Abbey International has provided Durrell Wildlife Conservation Trust with funding, together with a day’s volunteer work by staff whose efforts have contributed greatly towards bringing about a major remodelling of the famous wildlife park. The work just completed is part of a plan to pave the way for a new “glamorous camping” area to be opened in 2011 and will also help achieve significant operational efficiencies in the running of the park itself.
Staff from Abbey International literally rolled up their sleeves last Friday to carry out major preparatory works including moving the organic farm, prior to the construction of a new access road, the cost of which Abbey International has also agreed to part fund. The new road will serve both the proposed camping area and the farm itself. Other work completed included general site clearing, following which specialist rodent control ditches were built and new willow hedges will be planted. With the initial works now finished, construction on the roadway can commence, with all work expected to be finished by next Easter when the new camping area will be open to the public.
The changes to the wildlife park are expected to bring significant financial, practical and operational benefits. The new glamour camping concept will become a significant fundraiser in its own right, contributing funds to Durrell, whilst the freeing up of additional land will allow for an expansion of its organic cultivation, leading to the possibility of surplus organic crops being sold to the public via the on-site store. Durrell already grows around 80% of the food required for the animals at the wildlife park, so this expansion of the farming will add to that and also reduce the cost of buying in feed in the longer term. Farm sales will additionally generate much needed funds to help care for the animals.
Commenting on the contribution from Abbey International, Ivo Le Maistre Smith, Head of Income Development at Durrell Wildlife Conservation Trust said, “This was a fantastic initiative by Abbey International, it is true to say that without them this new project simply could not go ahead on the basis of the plans we have already made. We particularly
China Unveils Ambitious Plan to Protect Wildlife at UN Talks
China’s biodiversity action plan designates 52 priority conservation areas, covering 23% of the country; it promises state funds for protection; and sets a target of controlling biodiversity loss by 2020.
Sichuan, has been the first province to put the plan into action. It has set aside about 930m yuan (£87m) and identified five ecological protection areas: one links to existing giant panda reserves, another restores an area damaged by industry, two conserve semi-tropical flora and fauna, and another offsets the impact
Vietnam police seize 10 smuggled wild cats: activist
Authorities in Vietnam have seized the corpses of 10 wild cats smuggled from Laos in a sign of growing cross-border animal traffic, a conservationist said Tuesday.
The seizure included eight golden cats, two clouded leopards, a cobra and horns, said Sarah Morgan, Vietnam spokeswoman for Traffic, the British-based wildlife trade monitoring network.
Local media reports, citing police, said the seizure was the country's biggest-ever of frozen wild cats, but Morgan could not confirm that.
"We're told by authorities that the animals are supposed to have come from the Lao-Myanmar border," she said.
"We've had increasing reports of things being trafficked from Laos, especially."
Police discovered the animals in a truck travelling between the north-central provinces of Thanh Hoa and Nghe An, said the Cong An Nhan Dan (People's Police) newspaper.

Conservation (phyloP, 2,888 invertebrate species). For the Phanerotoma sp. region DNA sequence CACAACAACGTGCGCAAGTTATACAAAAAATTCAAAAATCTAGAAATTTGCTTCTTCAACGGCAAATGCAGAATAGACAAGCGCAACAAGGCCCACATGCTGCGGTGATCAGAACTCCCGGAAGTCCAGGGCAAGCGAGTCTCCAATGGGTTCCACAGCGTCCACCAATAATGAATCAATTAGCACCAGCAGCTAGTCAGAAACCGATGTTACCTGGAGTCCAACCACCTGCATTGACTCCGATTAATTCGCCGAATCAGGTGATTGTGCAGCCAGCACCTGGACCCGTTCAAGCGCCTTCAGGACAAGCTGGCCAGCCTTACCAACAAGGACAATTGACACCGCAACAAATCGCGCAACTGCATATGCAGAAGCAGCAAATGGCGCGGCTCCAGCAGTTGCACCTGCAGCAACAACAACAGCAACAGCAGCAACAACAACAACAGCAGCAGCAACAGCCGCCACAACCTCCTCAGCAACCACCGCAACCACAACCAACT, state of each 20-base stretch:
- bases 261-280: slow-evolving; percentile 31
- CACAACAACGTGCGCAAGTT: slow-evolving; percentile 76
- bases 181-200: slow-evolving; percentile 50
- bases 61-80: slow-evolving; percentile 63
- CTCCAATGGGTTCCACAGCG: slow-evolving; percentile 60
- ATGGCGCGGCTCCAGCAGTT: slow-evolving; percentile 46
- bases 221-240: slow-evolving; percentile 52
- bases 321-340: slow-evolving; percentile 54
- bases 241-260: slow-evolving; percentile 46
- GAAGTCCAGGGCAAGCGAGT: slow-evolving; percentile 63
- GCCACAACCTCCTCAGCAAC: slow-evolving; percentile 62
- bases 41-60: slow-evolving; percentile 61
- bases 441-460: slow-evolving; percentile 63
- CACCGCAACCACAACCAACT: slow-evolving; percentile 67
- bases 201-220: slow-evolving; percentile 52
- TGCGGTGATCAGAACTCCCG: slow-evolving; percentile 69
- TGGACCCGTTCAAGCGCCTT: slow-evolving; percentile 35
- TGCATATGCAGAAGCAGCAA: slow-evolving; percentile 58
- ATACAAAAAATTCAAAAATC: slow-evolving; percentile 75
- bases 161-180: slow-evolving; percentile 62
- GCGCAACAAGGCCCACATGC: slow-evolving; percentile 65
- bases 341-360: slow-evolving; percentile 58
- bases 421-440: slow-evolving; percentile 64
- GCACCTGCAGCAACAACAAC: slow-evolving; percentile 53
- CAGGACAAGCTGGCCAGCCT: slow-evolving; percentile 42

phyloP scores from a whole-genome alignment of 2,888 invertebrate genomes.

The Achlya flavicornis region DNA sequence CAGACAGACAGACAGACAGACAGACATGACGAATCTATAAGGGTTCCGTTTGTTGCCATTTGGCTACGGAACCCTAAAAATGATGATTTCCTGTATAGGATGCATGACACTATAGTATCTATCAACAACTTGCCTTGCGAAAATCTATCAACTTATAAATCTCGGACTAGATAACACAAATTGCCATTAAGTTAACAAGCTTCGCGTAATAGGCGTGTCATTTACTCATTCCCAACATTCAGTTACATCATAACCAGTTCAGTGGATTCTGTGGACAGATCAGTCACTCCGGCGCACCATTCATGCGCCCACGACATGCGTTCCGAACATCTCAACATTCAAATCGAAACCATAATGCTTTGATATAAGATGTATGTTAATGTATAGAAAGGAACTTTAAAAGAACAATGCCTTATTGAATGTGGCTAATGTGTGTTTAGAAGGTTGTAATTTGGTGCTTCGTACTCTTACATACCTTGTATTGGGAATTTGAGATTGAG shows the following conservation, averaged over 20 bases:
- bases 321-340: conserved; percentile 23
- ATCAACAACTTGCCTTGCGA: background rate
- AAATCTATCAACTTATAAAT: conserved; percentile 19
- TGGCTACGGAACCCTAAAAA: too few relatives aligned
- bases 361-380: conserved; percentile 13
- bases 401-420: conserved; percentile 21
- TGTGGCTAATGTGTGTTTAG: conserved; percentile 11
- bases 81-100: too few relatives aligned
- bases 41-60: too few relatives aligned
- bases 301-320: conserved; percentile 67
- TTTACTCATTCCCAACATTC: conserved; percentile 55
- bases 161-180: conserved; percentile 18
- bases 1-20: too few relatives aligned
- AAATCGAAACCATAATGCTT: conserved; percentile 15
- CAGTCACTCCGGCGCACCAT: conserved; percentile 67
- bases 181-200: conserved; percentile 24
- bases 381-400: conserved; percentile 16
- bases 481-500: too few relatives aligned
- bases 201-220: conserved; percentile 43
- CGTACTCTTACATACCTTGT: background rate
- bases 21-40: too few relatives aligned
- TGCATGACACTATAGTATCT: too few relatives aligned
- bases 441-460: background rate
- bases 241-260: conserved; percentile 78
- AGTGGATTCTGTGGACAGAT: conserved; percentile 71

It quoted the animals' owner as saying she collected them in Nghe An to sell to a man specialising in processing the bones into traditional medicine.
The report did not say if any arrests were made. Police declined to comment to AFP by telephone.
Morgan said leopards and certain wild cats are protected species, meaning their national or international commercial trade is prohibited.
Traffickers could be increasingly looking abroad as the species decline in Vietnam, she said, adding: "I think we can see growing evidence of the
Study reveals why the leopard got its spots
Rudyard Kipling was right - leopards and other big cats have had to change their spots in order to survive.
A study published today by William Allen and colleagues from the University of Bristol in the Proceedings of the Royal Society B shows that cat coat pattern is strongly related to the type of environment they live in.
The researchers first collected images from the internet of the coat patterns of 35 species of cats - including jaguars, cheetahs, tigers and leopards, as well as lesser known species such as the fishing cat and the serval.
Instead of having simple categories such as spots or stripes, the researchers refined the coat patterns further, using a technique called reaction diffusion.
This technique, first proposed by British mathematician Alan Turing in the 1950s converts a pattern from nature into a computer generated one, which then has its own unique identification number.
Five people were shown a selection
Lions on the move
Wellington Zoo staff have spent the morning on high alert, carefully transporting their three female lions across the zoo back to their home.
The three lionesses, each weighing more than 120kg, have been in a temporary enclosure for the last eight months while their home was being redeveloped.
The zoo's male lion, who is on holiday at Orana Wildlife Park in Christchurch while the work is
Knut the polar bear bullied by mean girl zoo mates?
Poor Knut. As a young cub at a Berlin zoo, he became a media darling, appearing on the cover of Vanity Fair and boosting his zoo’s revenues by an estimate €5-million. But then, like so many child stars, he battled with his weight and crazed fans (one man jumped into Knut’s enclosure). He’s also had a series of widely-reported struggles with the opposite sex, and is now apparently being tormented by a trio of ursine mean girls.